Why Word

Cargo containerFuturism is a foolhardy enterprise. A century hence, when we are whiteboarding our DNA and laser projecting the bios of vague acquaintances onto our retinas, there are few things that are safe bets.  Up until now, I’d considered that Microsoft Word would be doomed to extinction as simpler, lighter – better – alternatives gained traction. That was because, like a fool, I’d misunderstood what Word actually is.

Somewhere along the way, I’d arrived at the prejudice was that it was simply a program used in the production of papery artifacts, designed to give them an aura of professionalism before they were offered up to the author’s boss, client or tutor.  I should have twigged a couple of years ago when I was CC’d into an  e-mail whose sole purpose was to direct attendees to the location of a meeting:

  • The mail contained a Word doc.
    • The Word doc contained a screen grab.
      • The screen grab contained a browser window.
        • The browser window contained an inappropriately scaled map.

I now realise the Word document is the shipping container of the world of work. Having it installed on your computer means you don’t have to jimmy the lock and avoids the raising of eyebrows, let alone a frown. It’s the suit and tie of document formats. Without it, you risk looking like an amateur careering through your wine order at the local Pizza Express.  Not to say I’ll ever install it on my own laptop but I’ve conceded in my mellow years that I will let it in the house 1.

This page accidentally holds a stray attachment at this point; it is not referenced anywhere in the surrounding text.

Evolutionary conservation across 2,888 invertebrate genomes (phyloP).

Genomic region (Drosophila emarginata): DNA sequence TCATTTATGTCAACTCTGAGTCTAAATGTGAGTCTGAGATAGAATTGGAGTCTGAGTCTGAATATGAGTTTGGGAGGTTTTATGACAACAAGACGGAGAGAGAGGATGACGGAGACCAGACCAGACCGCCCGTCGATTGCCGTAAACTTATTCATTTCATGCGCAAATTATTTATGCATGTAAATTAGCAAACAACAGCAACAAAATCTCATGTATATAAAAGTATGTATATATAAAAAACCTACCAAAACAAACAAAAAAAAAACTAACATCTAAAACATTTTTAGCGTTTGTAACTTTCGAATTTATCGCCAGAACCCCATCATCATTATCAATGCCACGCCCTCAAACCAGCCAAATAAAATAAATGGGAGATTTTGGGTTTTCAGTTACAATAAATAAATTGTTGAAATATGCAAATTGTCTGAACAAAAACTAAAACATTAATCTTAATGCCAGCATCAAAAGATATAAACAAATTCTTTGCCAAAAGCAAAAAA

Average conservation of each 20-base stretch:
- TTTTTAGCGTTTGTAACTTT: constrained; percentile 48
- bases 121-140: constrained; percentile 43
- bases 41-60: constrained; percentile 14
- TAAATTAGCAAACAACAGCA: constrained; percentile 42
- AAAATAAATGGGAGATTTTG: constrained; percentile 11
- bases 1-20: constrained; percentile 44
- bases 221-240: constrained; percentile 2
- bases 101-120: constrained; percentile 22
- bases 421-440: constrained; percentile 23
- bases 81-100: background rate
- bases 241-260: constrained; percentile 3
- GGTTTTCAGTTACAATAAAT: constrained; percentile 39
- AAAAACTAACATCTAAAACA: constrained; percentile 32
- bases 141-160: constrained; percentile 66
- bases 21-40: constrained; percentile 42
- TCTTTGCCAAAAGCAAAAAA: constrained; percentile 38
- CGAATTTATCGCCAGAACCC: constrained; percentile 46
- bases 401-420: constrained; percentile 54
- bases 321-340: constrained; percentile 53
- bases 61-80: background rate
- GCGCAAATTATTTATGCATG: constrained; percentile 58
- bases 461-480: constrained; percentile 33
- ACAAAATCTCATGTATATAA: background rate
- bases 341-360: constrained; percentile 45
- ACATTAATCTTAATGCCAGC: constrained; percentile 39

The challenge I’ll enjoy Microsoft working to justify is the recurring expense of the thing every couple of years, i.e. how to incorporate innovations cherry-picked from elsewhere without obscuring its overriding usage as an electronic typesetting system and Jiffy bag.


1No, the FOSS versions are not yet close enough. Word is glitchy enough already without compounding quirks.

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